April 13th 1862
Your letter came duly to hand. Sorry to hear of yours and Watson’s ailments - hope you will be well again and enjoy life with all it pleasures. My health is good, never better. May the good Lord continue his goodness towards me and decree that yours may also be good
Our Regiment is breaking up. Men are going in for the war, going home, scattering every way, order is lost, distraction pervades the whole encampment. I opine we will abandon the place shortly, to meet again nearer the enemy.
Jim Paine is in for the war and gone home you will perhaps see him. I am at a loss to know what to do, but will do for the best and that best will be to try and go and see you shortly. I go to Houston tomorrow on business pertaining to my department, and will return to camp as soon as possible when I will perhaps know what I will do. Health in our Regiment is comparatively good now. The thought of Home has cured many a man
John Lucas is complaining a little but still up. He is troubled exceedingly about our condition. He sends his best respects to all of you. I have received no money yet, can’t tell when I will get any. Bill Wade will start home soon, several of the boys are gone home Bun Boyd promised to see you and tell you the news. May the good Lord bless you and Keep you and ours from all harm
Yours etc. R. D. Bone
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Robert Donnell Bone (1832-1892) was born in Wilson County, Tennessee, and came to Nacogdoches County in 1841 with his mother and stepfather. He and his brothers and sister moved in with his older sister when she married John Winstead Paine in 1846. After a serious illness of pneumonia, R. D. Bone rode horseback to Tennessee and entered the University at Nashville Medical School (which later became Vanderbilt University) in 1854 and returned to Douglass, Texas, to practice medicine after graduating in 1858. That same year he married Griselda Minerva Burk (1841-1912) who was also from Tennessee and had moved to Nacogdoches County, Texas, with her family in 1848. On November 25, 1861, Dr. Bone was appointed to serve as Assistant Surgeon of the 12th Texas Volunteer Infantry, Col. Overton Young's Regiment at Camp Hebert, Hempstead, Austin County, Texas. He felt it was his duty to serve the cause of the Confederacy and eagerly attended his post. As revealed in the following letters exchanged with his wife while on active duty in the Civil War, it soon became clear that he would have to contend with inadequate provisions, boring camp routine and confusing orders. "The Fever", dysentery, measles and exposure were Dr. Bone's patients' main medical problems; his regiment was not involved in any serious fighting. When he resigned his commission on March 7, 1863, in Pine Bluff, Arkansas, he went back to Douglass, Texas, to practice medicine. Dr. Bone also bought cotton and cattle and took them to New Orleans each fall to be sold. Minerva was Post Mistress in Douglass from 1866-1867. Only six of the Bone's 12 children reached adulthood, and two of their sons graduated from the University at Nashville Medical School exactly 50 years after Dr. Bone did. At least eight of his descendants have followed him in serving the medical profession. (Aiken, Roy L. (Pete). "Bone Family." In Nacogdoches County Families, 172. Dallas, Tx.: Curtis Media Corporation, 1985.)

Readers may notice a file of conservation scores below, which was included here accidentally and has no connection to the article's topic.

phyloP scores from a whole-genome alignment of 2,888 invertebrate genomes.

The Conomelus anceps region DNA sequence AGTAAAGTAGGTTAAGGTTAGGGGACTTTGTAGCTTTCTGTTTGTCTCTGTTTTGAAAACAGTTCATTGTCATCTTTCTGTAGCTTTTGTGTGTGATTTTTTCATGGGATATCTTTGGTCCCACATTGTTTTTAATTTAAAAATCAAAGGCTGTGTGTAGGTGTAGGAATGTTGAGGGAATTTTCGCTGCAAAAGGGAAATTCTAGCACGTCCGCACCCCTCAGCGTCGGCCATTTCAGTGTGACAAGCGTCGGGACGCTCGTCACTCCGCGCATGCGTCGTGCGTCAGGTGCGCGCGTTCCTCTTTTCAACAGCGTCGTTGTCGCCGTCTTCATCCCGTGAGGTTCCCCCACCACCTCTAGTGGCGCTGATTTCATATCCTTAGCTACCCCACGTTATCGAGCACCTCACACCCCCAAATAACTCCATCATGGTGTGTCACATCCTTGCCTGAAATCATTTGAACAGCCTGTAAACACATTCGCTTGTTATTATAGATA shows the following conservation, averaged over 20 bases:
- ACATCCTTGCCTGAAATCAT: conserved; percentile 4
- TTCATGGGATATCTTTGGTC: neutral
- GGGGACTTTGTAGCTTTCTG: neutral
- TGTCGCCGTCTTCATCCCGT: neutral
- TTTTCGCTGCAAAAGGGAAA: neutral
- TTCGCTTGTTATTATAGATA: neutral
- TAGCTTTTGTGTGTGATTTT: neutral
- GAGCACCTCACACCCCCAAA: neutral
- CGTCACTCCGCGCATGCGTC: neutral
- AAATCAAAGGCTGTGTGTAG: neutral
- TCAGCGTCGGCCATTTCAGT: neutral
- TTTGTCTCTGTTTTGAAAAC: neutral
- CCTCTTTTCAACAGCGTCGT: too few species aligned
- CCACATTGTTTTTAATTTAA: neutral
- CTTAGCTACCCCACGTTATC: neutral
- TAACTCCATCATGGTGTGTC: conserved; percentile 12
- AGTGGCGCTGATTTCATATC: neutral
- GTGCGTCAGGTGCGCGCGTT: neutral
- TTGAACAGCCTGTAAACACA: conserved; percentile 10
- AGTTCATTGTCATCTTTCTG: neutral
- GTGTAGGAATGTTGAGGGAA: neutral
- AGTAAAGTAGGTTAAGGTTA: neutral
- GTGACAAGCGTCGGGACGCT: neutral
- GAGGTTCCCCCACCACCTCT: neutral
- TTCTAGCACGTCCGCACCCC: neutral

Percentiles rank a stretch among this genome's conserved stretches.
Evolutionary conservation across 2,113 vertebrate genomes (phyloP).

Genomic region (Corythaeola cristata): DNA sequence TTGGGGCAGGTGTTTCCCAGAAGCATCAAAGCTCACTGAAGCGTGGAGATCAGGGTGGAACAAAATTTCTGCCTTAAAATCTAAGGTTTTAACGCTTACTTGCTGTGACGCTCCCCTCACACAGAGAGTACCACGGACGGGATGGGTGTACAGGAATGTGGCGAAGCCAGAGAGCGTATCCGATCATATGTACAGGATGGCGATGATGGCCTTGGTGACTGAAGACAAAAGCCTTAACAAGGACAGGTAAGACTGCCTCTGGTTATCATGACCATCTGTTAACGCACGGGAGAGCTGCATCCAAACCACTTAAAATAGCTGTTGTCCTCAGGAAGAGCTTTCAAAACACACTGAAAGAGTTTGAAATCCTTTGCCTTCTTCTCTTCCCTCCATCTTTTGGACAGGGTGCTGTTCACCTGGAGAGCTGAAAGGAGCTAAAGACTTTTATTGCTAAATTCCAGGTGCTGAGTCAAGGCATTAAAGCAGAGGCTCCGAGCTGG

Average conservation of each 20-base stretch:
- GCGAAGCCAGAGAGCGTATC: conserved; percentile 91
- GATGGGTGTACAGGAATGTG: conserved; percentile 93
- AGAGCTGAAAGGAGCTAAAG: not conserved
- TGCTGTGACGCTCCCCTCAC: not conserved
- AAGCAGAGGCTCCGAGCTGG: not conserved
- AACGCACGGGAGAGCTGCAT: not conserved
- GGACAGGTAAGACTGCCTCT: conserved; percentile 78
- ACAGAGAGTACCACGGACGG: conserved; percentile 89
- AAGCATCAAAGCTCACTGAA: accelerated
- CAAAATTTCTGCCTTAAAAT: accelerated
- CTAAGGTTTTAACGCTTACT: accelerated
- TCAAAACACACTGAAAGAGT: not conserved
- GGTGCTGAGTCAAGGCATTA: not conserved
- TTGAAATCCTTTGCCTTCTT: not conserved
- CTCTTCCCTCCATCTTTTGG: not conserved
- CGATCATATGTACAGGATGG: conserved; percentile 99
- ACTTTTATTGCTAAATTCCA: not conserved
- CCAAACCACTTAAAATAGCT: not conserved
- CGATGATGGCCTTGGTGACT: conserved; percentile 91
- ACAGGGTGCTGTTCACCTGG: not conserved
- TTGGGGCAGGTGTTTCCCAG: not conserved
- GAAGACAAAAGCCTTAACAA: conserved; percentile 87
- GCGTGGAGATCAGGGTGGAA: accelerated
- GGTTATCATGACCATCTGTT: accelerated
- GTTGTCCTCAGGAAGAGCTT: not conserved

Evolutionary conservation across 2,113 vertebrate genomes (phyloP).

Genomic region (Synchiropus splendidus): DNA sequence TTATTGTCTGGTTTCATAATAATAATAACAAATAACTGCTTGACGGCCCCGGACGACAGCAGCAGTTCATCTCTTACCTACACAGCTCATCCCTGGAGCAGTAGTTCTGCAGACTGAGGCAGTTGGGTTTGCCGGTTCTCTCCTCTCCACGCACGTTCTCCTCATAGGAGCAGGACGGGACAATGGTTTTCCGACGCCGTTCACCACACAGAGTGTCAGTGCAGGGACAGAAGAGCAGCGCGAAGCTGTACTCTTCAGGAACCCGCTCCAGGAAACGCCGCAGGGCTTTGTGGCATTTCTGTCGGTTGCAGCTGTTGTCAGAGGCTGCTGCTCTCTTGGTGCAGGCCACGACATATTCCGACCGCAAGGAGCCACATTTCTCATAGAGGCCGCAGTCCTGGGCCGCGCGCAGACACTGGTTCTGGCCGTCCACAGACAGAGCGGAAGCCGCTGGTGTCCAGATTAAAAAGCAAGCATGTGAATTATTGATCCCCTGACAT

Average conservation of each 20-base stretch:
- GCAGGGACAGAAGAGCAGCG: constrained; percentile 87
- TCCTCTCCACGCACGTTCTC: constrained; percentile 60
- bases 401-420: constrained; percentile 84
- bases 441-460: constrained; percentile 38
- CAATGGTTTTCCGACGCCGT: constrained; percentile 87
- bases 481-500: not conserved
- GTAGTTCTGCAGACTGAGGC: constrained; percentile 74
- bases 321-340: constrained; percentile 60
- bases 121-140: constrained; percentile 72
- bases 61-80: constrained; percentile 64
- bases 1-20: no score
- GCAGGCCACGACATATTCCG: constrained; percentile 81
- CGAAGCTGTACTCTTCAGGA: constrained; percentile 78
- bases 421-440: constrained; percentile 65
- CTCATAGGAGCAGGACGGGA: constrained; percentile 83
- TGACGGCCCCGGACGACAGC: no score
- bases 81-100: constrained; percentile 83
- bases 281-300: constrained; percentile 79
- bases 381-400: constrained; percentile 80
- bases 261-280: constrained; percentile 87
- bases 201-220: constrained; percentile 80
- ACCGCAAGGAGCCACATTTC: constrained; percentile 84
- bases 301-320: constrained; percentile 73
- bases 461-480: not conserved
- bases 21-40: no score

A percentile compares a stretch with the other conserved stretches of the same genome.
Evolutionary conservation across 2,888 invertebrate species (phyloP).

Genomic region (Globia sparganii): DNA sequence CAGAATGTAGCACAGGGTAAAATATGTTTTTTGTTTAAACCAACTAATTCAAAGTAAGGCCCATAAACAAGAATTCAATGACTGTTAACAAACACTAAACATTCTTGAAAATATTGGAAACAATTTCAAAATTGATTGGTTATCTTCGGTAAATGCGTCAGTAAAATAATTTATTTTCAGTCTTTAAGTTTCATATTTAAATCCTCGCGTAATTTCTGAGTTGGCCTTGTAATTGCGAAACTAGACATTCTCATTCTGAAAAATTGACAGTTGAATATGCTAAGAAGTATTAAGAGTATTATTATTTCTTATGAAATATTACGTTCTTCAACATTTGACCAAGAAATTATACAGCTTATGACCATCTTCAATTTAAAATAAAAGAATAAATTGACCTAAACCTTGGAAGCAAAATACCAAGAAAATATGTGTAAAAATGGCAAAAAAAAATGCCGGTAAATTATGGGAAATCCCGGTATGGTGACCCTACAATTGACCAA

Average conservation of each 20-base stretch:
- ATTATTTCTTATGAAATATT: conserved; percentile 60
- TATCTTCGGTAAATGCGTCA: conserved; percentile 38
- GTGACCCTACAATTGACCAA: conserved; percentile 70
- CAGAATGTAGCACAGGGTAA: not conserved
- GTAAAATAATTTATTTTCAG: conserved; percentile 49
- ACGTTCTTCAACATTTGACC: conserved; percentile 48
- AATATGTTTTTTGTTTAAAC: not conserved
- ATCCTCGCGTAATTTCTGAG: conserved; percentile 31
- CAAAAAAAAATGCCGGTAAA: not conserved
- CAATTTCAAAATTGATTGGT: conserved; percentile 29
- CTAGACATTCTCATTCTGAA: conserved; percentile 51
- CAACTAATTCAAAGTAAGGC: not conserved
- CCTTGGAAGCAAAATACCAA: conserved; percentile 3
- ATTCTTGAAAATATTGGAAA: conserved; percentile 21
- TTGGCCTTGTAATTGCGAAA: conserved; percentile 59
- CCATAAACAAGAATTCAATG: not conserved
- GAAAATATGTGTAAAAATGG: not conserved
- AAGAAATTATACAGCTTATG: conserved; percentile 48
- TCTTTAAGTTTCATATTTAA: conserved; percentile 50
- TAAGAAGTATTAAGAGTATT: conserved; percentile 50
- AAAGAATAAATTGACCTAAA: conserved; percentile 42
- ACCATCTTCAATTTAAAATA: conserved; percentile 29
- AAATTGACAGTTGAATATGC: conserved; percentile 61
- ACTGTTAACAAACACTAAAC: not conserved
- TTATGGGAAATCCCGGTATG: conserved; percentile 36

Scope and Content Note
Included in the collection of letters between Dr. Bone and Minerva are letters to the Bones from family and friends, report forms from the post office at Douglass, and two poems (probably written by Dr. Bone). Typescripts for most of the papers in the collection are in a booklet in Box 2. Several 19th century newspapers belonging to Dr. Bone are cataloged and shelved with the newspaper bundles.
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